Suggested Thesis: Although Japanese Americans endured harsh condition in the internment camps, they attempted to make life as normal as possible.
Most of the 110,000 persons removed for reasons of 'national security' were school-age children, infants and young adults not yet of voting age."
"Years of Infamy", Michi Weglyn
"I remember the soldiers marching us to the Army tank and I looked at their rifles and I was just terrified because I could see this long knife at the end . . . I thought I was imagining it as an adult much later . . . I thought it couldn't have been bayonets because we were just little kids."
-from "Children of the Camps"
Please note that the following links are to get you started on your research.
Exploring Japanese American Internment Camps Two-thirds were American citizens. Over half were children or infants.
Manzanar National Historic Site Manzanar War Relocation Center was one of ten camps where Japanese American citizens and resident Japanese aliens were interned during World War II.
Japanese-Americans: The War at Home Norman Mineta's story is just one boy's experience of living in an internment camp. Every Japanese American from this time in history has his or her own story to tell. This is Norman's. (GIVES BEST BACKGROUND INFORMATION--READ FIRST)
Japanese Internment Camps and Their Effects LIFE DURING · LIFE AFTER · RESOURCES
Exploring the Japanese American Internment The text and video clips featured in this section present glimpses of the upheaval, uncertainty, terror and outrage experienced during the Japanese American Internment. Make sure that you look at the multiple links on this site--This is an excellent site with many videos and a great deal of information(Please note for most video, you will need to click the start button)
Japanese-American Internment Camps The Japanese-American (Nisei) and the Japanese aliens (Issei) on the West Coast were rounded up and moved to assembly centers and then to internment camps. ...
Camp Harmony Exhibit This exhibit tells the story of Seattle's Japanese American community in the spring and summer of 1942 and their four month sojourn at the Puyallup Assembly Center known as "Camp Harmony."
Children of Minidoka Although surrounded by barbed wire and watch towers, the children still experienced many of the same activities as children did outside of camp. This web site presents selected documents illustrating children's lives in Minidoka.
Heart Mountain -- A Story Worth Remembering
Health Impact Long-term health consequences included psychological anguish as well as increased cardiovascular disease.
"Most Honorable Son" personal odyssey of this Nebraska-born Nisei whose sense of shame over the bombing as a Japanese American and sense of loyalty to his country as a native-born American drove him to enlist to fight the Axis powers
Baseball behind barbed wire For those that remained in the internment camps, baseball became what Nakagawa calls "a saving graceLife in a WWII Japanese-American Internment Camps Baseball Saved Us is a story about a young American boy of Japanese descent named Shorty who is forced to leave his home and move to an army prison camp for the duration of the war.
Letters Written in Camp
Read a collection of letters written by Japanese-American kids and teenagers.
Japanese Americans in Oregon
PHOTOGRAPHS Photographs from multiple sources
Impounded Lange's photographs make her condemnation of the internment policy quite clear, clear enough that the army brass did not want the pictures publicly released. After the war, they were deposited in the National Archives. A few have been used by scholars and a small selection in a publication of several different photographers' work by the Asian American Studies Center of the University of California/ Los Angeles, but Lange's images have never been published or exhibited on their own. Now a new book features 119 out of the approximately 800 photographs she made: Impounded: Dorothea Lange and the Censored Images of Japanese American Internment, edited by Linda Gordon and Gary Y. Okihiro (Norton, 2006).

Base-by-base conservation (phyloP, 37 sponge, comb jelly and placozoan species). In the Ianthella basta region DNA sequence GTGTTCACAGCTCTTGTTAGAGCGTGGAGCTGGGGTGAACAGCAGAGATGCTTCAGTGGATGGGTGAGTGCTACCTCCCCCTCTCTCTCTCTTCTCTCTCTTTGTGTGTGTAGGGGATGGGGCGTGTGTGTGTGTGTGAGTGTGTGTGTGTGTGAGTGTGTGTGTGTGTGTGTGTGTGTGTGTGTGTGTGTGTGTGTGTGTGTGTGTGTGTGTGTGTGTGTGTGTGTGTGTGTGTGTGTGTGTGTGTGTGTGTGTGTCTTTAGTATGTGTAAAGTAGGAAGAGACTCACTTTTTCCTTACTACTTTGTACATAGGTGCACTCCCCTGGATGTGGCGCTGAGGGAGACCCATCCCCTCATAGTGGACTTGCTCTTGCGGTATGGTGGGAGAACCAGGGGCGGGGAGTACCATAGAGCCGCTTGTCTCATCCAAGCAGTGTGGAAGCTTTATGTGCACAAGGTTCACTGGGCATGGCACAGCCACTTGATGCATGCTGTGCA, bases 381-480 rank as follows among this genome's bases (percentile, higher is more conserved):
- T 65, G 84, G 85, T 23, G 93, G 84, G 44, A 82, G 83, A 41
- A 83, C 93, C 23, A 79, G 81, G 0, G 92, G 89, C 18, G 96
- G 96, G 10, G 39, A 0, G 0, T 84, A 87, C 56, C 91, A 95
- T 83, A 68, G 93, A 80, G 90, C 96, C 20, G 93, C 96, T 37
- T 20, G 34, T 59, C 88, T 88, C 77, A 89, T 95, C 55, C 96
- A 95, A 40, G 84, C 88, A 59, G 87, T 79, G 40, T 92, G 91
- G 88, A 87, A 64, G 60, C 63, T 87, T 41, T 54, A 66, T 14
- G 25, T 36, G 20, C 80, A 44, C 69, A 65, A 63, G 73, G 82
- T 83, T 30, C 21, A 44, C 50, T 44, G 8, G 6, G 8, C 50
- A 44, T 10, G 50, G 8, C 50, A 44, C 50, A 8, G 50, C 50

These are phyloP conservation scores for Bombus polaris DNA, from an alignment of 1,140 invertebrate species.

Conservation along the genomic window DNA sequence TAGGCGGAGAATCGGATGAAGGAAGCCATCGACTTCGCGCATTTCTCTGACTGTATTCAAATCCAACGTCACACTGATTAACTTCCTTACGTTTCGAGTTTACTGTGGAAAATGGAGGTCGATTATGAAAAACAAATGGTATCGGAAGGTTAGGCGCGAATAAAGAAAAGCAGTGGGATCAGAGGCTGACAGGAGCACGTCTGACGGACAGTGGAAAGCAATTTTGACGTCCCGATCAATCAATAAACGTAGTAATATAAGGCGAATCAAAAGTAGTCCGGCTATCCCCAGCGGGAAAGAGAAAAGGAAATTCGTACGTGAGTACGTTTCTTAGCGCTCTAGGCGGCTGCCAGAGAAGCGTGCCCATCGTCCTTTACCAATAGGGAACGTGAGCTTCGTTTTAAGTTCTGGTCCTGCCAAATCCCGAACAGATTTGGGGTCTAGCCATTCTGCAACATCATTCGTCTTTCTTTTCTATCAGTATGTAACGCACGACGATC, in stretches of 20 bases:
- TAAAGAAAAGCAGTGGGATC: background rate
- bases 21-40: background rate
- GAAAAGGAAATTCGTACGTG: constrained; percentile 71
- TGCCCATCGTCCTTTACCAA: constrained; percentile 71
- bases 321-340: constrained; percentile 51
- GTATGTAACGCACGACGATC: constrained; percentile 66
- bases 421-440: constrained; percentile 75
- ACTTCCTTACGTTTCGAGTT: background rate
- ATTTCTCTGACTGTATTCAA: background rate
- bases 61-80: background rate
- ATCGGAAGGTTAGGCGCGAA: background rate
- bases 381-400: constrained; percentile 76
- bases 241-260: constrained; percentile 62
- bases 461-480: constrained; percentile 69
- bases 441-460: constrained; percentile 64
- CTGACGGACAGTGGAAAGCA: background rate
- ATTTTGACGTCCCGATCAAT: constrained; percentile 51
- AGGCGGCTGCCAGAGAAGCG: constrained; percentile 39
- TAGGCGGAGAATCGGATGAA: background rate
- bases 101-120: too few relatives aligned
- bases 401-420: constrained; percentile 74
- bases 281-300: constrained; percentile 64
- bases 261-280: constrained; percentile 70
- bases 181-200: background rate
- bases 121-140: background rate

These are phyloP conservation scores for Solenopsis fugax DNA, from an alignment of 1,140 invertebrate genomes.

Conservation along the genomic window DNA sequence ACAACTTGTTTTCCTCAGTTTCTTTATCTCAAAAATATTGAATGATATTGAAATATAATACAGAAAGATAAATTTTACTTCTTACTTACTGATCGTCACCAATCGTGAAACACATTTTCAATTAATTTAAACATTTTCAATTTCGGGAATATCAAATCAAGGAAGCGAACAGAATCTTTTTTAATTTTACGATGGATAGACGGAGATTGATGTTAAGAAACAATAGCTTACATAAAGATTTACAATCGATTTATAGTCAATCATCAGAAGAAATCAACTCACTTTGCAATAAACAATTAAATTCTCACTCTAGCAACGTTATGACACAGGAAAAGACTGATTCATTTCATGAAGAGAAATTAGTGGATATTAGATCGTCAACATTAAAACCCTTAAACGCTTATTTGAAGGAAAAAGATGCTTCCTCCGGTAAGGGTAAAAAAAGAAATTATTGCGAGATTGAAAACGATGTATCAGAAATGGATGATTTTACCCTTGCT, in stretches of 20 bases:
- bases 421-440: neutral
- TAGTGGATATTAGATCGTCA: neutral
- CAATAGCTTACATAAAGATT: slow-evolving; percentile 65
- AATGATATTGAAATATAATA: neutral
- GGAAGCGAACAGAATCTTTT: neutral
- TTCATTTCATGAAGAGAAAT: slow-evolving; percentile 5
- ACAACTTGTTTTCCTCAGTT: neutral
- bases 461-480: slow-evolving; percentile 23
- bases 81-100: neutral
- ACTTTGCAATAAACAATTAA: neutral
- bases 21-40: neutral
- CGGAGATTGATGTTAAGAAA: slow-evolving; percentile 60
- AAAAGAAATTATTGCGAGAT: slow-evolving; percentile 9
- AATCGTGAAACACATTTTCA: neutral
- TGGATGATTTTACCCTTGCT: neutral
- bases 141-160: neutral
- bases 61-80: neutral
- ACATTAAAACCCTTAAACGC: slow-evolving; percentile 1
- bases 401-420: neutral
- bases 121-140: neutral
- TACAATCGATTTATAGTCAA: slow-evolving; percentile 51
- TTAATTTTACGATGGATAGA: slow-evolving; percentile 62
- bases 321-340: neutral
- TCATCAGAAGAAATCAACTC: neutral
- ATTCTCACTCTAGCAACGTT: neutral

U. S. Government Produced Films
Please note these are films made by the U.S. government giving reasons why Japanese Americans should be placed in internment camps.
Challenge to Democracy, A (1944) Government-produced film attempting to defend the massive internment of Japanese Americans in concentration camps during World War II.
Japanese Relocation (ca. 1943) U.S. government-produced film defending the World War II internment of Japanese American citizens.
Japanese Relocation: Typical Relocation Center (1943) Producer: War Information Office Audio/Visual: silent, black and white
Japanese Relocation: Work At The Center (1943) Producer: War Information Office Audio/Visual: silent, black and white
Japanese Relocation: Second Wave of Japanese Leave For Relocation Centers (1943) Audio/Visual: silent, black and white
Japanese Relocation: Abandoned Japanese Businesses (1943) Producer: War Information Office
Japanese Relocation: Building More Housing For More Relocated Japanese Yet To Come (1943) Producer: War Information Office
Japanese Relocation: Japanese Children And Teacher (1943) Producer: War Information Office
Milton Eisenhower Explains U.S. Reasons For Japanese Relocation (1943) Producer: War Information Office Audio/Visual: sound, black and white
Historical Propaganda - Japanese Internment WWII Same film as above except found on TeacherTube
Hope in the Time of Fear(3 Films from multiple perspectives--scroll down to find the films)
Assorted Videos of First Person Accounts of Life in Japanese American Internment Camps
CHILDREN OF THE CAMPS VIDEO "Please release my father"
YOUTUBE VIDEO: Japanese American Internment Camps -History 12
Assorted Web Sites Associated with Japanese American Internment During WW II
Worksheets that can be useful for the project: